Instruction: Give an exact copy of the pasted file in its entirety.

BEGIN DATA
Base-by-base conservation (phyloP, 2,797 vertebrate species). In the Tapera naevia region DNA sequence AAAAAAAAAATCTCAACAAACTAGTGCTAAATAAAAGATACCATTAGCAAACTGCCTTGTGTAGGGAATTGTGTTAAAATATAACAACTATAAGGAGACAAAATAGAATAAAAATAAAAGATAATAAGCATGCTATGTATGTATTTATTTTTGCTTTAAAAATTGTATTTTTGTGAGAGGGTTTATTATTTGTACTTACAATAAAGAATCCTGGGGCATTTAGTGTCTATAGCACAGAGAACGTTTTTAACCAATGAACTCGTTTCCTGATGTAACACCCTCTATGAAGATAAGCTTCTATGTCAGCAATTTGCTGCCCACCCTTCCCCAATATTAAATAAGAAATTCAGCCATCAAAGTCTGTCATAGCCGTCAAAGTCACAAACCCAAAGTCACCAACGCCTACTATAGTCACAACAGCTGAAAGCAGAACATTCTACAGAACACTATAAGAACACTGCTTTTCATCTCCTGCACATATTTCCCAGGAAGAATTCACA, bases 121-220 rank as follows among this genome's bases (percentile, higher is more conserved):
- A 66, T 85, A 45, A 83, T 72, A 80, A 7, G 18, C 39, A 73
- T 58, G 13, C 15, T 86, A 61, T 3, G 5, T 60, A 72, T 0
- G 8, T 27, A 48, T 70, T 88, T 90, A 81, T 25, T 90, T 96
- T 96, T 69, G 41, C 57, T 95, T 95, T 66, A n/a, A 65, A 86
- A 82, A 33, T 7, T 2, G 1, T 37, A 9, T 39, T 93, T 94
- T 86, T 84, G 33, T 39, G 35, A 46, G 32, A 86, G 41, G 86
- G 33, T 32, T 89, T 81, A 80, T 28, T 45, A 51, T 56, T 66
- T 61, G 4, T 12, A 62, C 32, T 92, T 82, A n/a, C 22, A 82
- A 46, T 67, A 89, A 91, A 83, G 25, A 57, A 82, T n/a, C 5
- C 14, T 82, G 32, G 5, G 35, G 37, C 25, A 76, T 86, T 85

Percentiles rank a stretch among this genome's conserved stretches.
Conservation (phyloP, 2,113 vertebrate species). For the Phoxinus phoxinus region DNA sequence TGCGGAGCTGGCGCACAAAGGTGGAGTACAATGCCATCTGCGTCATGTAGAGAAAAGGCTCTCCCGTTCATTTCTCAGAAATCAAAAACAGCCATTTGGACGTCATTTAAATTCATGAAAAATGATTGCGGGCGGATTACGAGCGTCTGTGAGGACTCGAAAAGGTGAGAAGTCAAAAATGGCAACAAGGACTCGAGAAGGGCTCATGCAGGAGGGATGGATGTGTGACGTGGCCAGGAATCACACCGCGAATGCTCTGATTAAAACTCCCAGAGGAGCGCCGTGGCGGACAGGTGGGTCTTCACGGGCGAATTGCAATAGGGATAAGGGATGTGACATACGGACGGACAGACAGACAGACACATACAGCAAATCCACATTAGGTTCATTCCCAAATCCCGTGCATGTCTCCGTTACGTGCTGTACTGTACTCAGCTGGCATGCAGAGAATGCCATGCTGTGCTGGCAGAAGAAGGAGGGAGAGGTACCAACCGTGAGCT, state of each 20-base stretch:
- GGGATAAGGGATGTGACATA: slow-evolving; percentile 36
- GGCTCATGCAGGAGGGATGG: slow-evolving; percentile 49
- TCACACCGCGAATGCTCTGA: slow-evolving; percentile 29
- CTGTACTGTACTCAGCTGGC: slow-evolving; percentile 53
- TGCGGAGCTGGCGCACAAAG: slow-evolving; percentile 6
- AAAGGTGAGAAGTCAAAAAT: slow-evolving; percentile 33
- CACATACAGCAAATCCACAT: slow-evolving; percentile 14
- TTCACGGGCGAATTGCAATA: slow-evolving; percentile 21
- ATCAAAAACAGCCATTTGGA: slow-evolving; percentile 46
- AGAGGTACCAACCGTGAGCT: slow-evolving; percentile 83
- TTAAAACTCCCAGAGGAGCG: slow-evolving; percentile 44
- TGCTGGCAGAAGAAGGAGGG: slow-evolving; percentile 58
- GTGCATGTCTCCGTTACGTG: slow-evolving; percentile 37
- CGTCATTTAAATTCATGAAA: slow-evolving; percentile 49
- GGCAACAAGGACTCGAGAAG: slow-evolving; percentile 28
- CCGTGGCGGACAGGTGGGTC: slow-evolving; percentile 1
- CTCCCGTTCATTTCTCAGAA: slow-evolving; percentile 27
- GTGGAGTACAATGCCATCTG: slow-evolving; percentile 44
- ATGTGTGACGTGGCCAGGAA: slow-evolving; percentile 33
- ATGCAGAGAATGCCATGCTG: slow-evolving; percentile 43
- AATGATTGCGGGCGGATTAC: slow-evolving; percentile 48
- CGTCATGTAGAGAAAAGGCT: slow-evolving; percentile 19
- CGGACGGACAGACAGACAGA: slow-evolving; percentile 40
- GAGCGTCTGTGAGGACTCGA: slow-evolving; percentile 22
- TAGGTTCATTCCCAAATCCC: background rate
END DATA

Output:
Base-by-base conservation (phyloP, 2,797 vertebrate species). In the Tapera naevia region DNA sequence AAAAAAAAAATCTCAACAAACTAGTGCTAAATAAAAGATACCATTAGCAAACTGCCTTGTGTAGGGAATTGTGTTAAAATATAACAACTATAAGGAGACAAAATAGAATAAAAATAAAAGATAATAAGCATGCTATGTATGTATTTATTTTTGCTTTAAAAATTGTATTTTTGTGAGAGGGTTTATTATTTGTACTTACAATAAAGAATCCTGGGGCATTTAGTGTCTATAGCACAGAGAACGTTTTTAACCAATGAACTCGTTTCCTGATGTAACACCCTCTATGAAGATAAGCTTCTATGTCAGCAATTTGCTGCCCACCCTTCCCCAATATTAAATAAGAAATTCAGCCATCAAAGTCTGTCATAGCCGTCAAAGTCACAAACCCAAAGTCACCAACGCCTACTATAGTCACAACAGCTGAAAGCAGAACATTCTACAGAACACTATAAGAACACTGCTTTTCATCTCCTGCACATATTTCCCAGGAAGAATTCACA, bases 121-220 rank as follows among this genome's bases (percentile, higher is more conserved):
- A 66, T 85, A 45, A 83, T 72, A 80, A 7, G 18, C 39, A 73
- T 58, G 13, C 15, T 86, A 61, T 3, G 5, T 60, A 72, T 0
- G 8, T 27, A 48, T 70, T 88, T 90, A 81, T 25, T 90, T 96
- T 96, T 69, G 41, C 57, T 95, T 95, T 66, A n/a, A 65, A 86
- A 82, A 33, T 7, T 2, G 1, T 37, A 9, T 39, T 93, T 94
- T 86, T 84, G 33, T 39, G 35, A 46, G 32, A 86, G 41, G 86
- G 33, T 32, T 89, T 81, A 80, T 28, T 45, A 51, T 56, T 66
- T 61, G 4, T 12, A 62, C 32, T 92, T 82, A n/a, C 22, A 82
- A 46, T 67, A 89, A 91, A 83, G 25, A 57, A 82, T n/a, C 5
- C 14, T 82, G 32, G 5, G 35, G 37, C 25, A 76, T 86, T 85

Percentiles rank a stretch among this genome's conserved stretches.
Conservation (phyloP, 2,113 vertebrate species). For the Phoxinus phoxinus region DNA sequence TGCGGAGCTGGCGCACAAAGGTGGAGTACAATGCCATCTGCGTCATGTAGAGAAAAGGCTCTCCCGTTCATTTCTCAGAAATCAAAAACAGCCATTTGGACGTCATTTAAATTCATGAAAAATGATTGCGGGCGGATTACGAGCGTCTGTGAGGACTCGAAAAGGTGAGAAGTCAAAAATGGCAACAAGGACTCGAGAAGGGCTCATGCAGGAGGGATGGATGTGTGACGTGGCCAGGAATCACACCGCGAATGCTCTGATTAAAACTCCCAGAGGAGCGCCGTGGCGGACAGGTGGGTCTTCACGGGCGAATTGCAATAGGGATAAGGGATGTGACATACGGACGGACAGACAGACAGACACATACAGCAAATCCACATTAGGTTCATTCCCAAATCCCGTGCATGTCTCCGTTACGTGCTGTACTGTACTCAGCTGGCATGCAGAGAATGCCATGCTGTGCTGGCAGAAGAAGGAGGGAGAGGTACCAACCGTGAGCT, state of each 20-base stretch:
- GGGATAAGGGATGTGACATA: slow-evolving; percentile 36
- GGCTCATGCAGGAGGGATGG: slow-evolving; percentile 49
- TCACACCGCGAATGCTCTGA: slow-evolving; percentile 29
- CTGTACTGTACTCAGCTGGC: slow-evolving; percentile 53
- TGCGGAGCTGGCGCACAAAG: slow-evolving; percentile 6
- AAAGGTGAGAAGTCAAAAAT: slow-evolving; percentile 33
- CACATACAGCAAATCCACAT: slow-evolving; percentile 14
- TTCACGGGCGAATTGCAATA: slow-evolving; percentile 21
- ATCAAAAACAGCCATTTGGA: slow-evolving; percentile 46
- AGAGGTACCAACCGTGAGCT: slow-evolving; percentile 83
- TTAAAACTCCCAGAGGAGCG: slow-evolving; percentile 44
- TGCTGGCAGAAGAAGGAGGG: slow-evolving; percentile 58
- GTGCATGTCTCCGTTACGTG: slow-evolving; percentile 37
- CGTCATTTAAATTCATGAAA: slow-evolving; percentile 49
- GGCAACAAGGACTCGAGAAG: slow-evolving; percentile 28
- CCGTGGCGGACAGGTGGGTC: slow-evolving; percentile 1
- CTCCCGTTCATTTCTCAGAA: slow-evolving; percentile 27
- GTGGAGTACAATGCCATCTG: slow-evolving; percentile 44
- ATGTGTGACGTGGCCAGGAA: slow-evolving; percentile 33
- ATGCAGAGAATGCCATGCTG: slow-evolving; percentile 43
- AATGATTGCGGGCGGATTAC: slow-evolving; percentile 48
- CGTCATGTAGAGAAAAGGCT: slow-evolving; percentile 19
- CGGACGGACAGACAGACAGA: slow-evolving; percentile 40
- GAGCGTCTGTGAGGACTCGA: slow-evolving; percentile 22
- TAGGTTCATTCCCAAATCCC: background rate